Monday 30 July 2012

Loving with all the pieces

There is a secret about this blog. Well, it is not that secret. If you were an observant reader, you might already know it. 

The beginning of this blog does not appear at the last point of the timeline. I have back posted old reflections from Lourdes, and topic indexes into that space. No, the beginning of this blog begins with a prayer by St. Alphonsus Liguori. 

I titled the post 'Prepare', and then made a subtitle, 'Beginning a journey into the unknown'. Then there is that prayer, that prayer that haunts me, the one I do not understand, the one I said could only be 'Practiced. Walked. Done. Felt. Definately not understood.'  

For over a year all I wrote about was the stations of the cross, led by St. Alphonsus Ligouri and lit by the shell of St. James. This blog started out as a journey to find out about and understand the road to calvary and beyond. What was it that fascinated the saints, drew them close? 

I couldn't walk, physically, on pilgrimage anymore - I had to work and do other things - but, I could walk in my mind and see events around me as part of a pilgrimage. I could try to see with the eyes of the saints. Everything here is a kind of an homage to the 1st reading of the Feast of St. James, 2 Corinthians 4: 7 - 15.
We are only the earthenware jars that hold this treasure.... power comes from God and not from us. We are in difficulties on all sides, but never cornered; we see no answer to our problems, but never despair; we have been persecuted, but never deserted; knocked down, but never killed; always, wherever we may be, we carry with us in our body the death of Jesus, so that the life of Jesus.... may be openly shown. 

After 11 months of exploring, looking and listening I wrotethe stations of the cross have a capacity to show people what it means to love with a wounded heart. I stand by that. Christ loved people at their cruellest and most unthinking. People are called to do the same. We may well be responsible for  our actions, but sometimes we cannot and do not see what it is we do. Often we are looking at some other goal and forget to see those closest to us. Everyone seems to suffer this blinkered vision. It gives rise, of course, to those conversations: 'I didn't know you felt that way'; 'I didn't mean to hurt you'; 'It wasn't meant to happen like this'. Heroism, it has been pointed out by someone much wiser than me, is living forgiveness. 'Let's journey on, together...'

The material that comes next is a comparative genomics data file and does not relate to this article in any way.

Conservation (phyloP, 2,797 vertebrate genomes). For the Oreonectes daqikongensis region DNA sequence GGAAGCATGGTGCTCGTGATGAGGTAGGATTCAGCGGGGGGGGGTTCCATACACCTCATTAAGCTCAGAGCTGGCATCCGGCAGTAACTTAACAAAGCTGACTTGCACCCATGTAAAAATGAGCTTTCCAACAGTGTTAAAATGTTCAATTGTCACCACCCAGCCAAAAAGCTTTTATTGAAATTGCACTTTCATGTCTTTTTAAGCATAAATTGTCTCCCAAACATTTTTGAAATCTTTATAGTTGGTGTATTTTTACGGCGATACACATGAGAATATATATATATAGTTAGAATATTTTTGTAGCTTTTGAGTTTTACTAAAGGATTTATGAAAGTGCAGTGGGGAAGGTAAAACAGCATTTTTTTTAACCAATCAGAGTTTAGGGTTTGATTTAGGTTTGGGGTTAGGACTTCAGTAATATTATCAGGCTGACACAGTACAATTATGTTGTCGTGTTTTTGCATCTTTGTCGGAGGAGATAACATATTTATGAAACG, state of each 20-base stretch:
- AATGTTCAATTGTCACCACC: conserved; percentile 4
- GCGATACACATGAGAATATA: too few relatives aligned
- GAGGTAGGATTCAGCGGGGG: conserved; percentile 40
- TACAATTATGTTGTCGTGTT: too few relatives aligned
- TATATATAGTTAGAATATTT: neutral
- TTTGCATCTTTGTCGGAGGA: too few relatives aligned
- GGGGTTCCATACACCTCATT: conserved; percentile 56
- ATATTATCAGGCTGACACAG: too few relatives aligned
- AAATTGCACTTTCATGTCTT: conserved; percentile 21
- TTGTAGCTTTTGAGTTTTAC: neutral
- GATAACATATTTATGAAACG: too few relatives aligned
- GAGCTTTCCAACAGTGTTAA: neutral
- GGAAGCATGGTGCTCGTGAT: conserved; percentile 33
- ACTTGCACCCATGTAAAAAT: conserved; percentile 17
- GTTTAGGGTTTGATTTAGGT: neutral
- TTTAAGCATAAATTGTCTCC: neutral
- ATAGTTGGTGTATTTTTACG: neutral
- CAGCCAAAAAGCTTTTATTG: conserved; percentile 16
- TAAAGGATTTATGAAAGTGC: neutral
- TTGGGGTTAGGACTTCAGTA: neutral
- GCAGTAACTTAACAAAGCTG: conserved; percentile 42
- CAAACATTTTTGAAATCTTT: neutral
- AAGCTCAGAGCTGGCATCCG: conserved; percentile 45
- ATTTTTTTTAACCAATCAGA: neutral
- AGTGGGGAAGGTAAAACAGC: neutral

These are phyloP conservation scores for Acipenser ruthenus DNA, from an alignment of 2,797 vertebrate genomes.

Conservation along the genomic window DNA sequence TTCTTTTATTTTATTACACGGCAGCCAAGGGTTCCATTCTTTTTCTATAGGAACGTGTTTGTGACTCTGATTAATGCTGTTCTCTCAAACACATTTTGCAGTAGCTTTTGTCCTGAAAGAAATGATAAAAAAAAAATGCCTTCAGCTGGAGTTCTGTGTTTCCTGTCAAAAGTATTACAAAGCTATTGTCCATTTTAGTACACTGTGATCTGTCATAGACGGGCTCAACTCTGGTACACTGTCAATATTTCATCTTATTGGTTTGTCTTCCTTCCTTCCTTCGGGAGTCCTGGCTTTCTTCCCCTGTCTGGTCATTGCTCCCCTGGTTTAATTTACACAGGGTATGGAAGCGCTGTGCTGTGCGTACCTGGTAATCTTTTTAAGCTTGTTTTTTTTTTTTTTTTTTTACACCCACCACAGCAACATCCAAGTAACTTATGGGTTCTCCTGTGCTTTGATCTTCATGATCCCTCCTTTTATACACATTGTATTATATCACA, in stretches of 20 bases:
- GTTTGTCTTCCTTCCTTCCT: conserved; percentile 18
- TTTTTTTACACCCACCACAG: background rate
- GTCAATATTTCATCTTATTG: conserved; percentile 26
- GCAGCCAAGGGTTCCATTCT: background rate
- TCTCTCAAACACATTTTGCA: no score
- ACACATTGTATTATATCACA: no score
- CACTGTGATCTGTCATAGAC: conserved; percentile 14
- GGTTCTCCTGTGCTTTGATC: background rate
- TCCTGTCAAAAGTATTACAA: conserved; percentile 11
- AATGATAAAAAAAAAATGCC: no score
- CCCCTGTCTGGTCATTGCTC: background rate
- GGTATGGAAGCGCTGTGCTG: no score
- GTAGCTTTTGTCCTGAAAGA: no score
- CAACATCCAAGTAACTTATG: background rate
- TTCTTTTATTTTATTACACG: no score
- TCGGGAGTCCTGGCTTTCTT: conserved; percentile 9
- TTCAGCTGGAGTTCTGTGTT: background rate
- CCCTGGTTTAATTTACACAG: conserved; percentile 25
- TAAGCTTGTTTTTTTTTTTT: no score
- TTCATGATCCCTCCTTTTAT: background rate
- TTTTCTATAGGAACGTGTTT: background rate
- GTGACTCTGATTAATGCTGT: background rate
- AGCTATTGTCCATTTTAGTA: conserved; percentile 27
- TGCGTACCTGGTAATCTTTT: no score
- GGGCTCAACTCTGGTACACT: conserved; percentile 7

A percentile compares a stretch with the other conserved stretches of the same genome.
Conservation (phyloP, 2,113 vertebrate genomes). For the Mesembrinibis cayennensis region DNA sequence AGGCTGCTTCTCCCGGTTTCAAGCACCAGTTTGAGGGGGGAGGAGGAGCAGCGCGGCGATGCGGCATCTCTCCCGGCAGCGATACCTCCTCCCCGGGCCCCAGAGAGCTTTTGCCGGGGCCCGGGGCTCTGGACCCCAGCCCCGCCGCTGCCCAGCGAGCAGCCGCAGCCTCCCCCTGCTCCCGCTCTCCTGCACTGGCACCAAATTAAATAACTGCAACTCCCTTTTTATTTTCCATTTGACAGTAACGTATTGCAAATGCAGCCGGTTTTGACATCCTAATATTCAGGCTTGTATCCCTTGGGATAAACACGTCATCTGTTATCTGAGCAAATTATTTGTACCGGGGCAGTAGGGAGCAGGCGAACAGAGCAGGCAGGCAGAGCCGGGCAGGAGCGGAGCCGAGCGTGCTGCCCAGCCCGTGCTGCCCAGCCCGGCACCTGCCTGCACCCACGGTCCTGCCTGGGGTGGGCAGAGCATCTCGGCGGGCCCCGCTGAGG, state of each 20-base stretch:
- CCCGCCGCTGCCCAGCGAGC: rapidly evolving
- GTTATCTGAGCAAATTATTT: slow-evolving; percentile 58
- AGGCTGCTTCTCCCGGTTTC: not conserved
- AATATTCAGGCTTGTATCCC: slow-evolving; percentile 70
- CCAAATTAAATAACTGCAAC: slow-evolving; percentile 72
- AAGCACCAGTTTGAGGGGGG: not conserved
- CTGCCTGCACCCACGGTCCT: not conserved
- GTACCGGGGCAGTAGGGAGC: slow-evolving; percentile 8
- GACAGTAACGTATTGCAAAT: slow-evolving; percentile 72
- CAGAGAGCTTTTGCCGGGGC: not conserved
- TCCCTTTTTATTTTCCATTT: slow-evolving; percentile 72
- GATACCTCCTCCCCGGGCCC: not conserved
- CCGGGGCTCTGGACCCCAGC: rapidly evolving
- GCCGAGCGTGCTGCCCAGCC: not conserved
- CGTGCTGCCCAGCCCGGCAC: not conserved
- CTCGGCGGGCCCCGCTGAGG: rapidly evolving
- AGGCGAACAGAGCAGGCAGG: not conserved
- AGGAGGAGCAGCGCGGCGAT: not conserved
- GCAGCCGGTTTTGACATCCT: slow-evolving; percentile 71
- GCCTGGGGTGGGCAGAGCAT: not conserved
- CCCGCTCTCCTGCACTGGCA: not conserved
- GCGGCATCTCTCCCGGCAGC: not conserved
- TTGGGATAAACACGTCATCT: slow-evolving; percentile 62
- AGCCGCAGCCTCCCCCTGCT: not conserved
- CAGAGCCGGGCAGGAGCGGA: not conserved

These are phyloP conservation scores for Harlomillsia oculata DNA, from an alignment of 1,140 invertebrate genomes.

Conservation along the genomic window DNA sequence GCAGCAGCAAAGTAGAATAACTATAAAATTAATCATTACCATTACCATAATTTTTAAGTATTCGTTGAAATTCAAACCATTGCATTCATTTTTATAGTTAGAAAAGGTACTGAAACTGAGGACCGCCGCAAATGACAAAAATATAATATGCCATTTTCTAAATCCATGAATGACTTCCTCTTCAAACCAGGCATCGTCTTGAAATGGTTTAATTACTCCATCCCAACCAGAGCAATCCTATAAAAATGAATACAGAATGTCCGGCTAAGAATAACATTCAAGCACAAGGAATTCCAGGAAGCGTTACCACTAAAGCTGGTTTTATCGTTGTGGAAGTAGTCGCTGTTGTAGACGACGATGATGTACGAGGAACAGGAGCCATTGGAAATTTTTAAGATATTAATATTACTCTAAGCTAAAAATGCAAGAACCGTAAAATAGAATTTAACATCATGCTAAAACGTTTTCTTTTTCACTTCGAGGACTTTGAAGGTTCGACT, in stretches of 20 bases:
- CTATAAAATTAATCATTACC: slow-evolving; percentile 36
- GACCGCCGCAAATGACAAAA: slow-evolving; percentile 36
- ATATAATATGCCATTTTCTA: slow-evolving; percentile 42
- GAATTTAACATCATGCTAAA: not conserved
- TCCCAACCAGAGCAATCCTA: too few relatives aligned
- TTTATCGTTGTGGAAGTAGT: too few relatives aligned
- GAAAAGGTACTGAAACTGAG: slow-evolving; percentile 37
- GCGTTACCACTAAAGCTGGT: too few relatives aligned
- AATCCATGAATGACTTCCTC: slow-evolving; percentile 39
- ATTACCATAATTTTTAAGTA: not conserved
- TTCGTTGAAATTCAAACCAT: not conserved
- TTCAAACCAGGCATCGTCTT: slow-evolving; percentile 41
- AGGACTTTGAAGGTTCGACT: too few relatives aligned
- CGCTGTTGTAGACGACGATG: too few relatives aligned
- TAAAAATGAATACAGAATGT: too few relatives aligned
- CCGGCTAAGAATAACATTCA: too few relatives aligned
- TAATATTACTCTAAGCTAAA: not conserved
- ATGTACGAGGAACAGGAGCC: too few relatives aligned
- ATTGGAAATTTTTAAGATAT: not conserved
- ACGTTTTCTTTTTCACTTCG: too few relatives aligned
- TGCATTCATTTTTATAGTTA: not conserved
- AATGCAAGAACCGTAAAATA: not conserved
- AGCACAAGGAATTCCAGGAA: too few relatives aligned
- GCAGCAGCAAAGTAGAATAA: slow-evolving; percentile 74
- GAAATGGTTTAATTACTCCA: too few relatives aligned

We often hear people declare that they love 'with their whole heart', and indeed, that is the command of the Shema: 'Love the Lord your God with all your heart and with all your soul and with all your mind', 'love your neighbour as yourself' (Matt 22: 37 - 40). But, to me at least, hearts that have really loved  have risked enough to be broken - the trick is to love with all the pieces.

August 1st is the feast of St. Alphonsus Ligouri, Doctor of the Church, and an opportunity to raise a glass to him for his challenging, impossible to understand, provocative words. I love him, and his writing because I so often find what he says perplexing and worth mulling over, visiting and revisiting. He holds my attention, not because he is easy, but because he is hard, and I suspect he says things which are true.

As it happens, Alphonsus is also the patron for the year of one of my very good friends, although I am sure he may not even recall his name appearing on a screen at the turn of 2012. Today, I will remember him, his journey and his intentions, and thank him for being my friend. As a scholastic philosopher, theologian and patron of confessors and moralists, he and my friend make good company.

Now, a some food fit for a life long journey, what should it be?

Smoky Pimento Goulash for 8 
(Alphonsus, forgive the fact this is not Italian, but it is good)

1.1kg (2 1/2lb) braising steak
3tbsp olive oil
16 shallots
225g (8oz) chorizo, roughly chopped
1 red chilli, seeded and finely chopped
3 bay leaves
3 garlic cloves, crushed
2 tbsp plain flour
2 tbsp smoked paprika
700g tomato passata
100ml hot beef stock
salt and ground black pepper

Preheat the oven to 170C. Cut the braising steak into large cubes, slightly larger than bite size. Heat the olive oil in heavy casserole pan until very hot. Brown the beef a few cubes at a time until it is deep brown all over. Remove and set aside.

Reduce the heat under the casserole, add the onions, chorizo, chilli, bay leaves and garlic. Fry for 7 - 10 minutes until the onions soften and turn golden brown. Return the meat to the casserole and stir in the flour and paprika. Cook for 1 - 2 minutes, stirring. Add the passata, season, cover and cook in the oven for 2 1/2 hours, or until the beef is meltingly tender. Check halfway through cooking - if the beef looks dry, add hot beef stock.

Serve with minted sour cream: 1 tbsp chopped mint mixed with a small pot of sour cream, and drizzled with olive oil to serve.

Hunky fresh bread is essential and deep red wine. Enjoy the journey.

Wednesday 25 July 2012

Pilgrims Walking through time

Hear it echoing down the paths and trails, across the centuries, recorded in the 12th Century Guide for Pilgrims, the Codex Calixtinus.

"God, Father of all mankind, King, ruler of the world
Gave to his apostles dear,
lands, each to their own just care
James in his own land of Spain,
Shines out with a holy flame
First [to be martyred] amongst Apostles now!
Martyred at Jerusalem!
James became the holiest
by illustrious martyrdom!
Lo! James’s Galicia calls out for our pious toil,
Marching on the holy way, road over her glorious soil.
Blending all our prayers in one harmony of endless song:
To Lord St James! To God’s St James!
And Onward! And Upward! God speed our way!"
– translation of 'Dum Pater Familias', a pilgrim song for the Camino to Santiago de Compostela.

My James

James, the son of Zebedee, and brother of John. Without delay He called him, and he left his father in the fishing boat with the hired men. 

Jesus always takes with him Peter, James and John. He takes them when he heals Jairus' daughter; they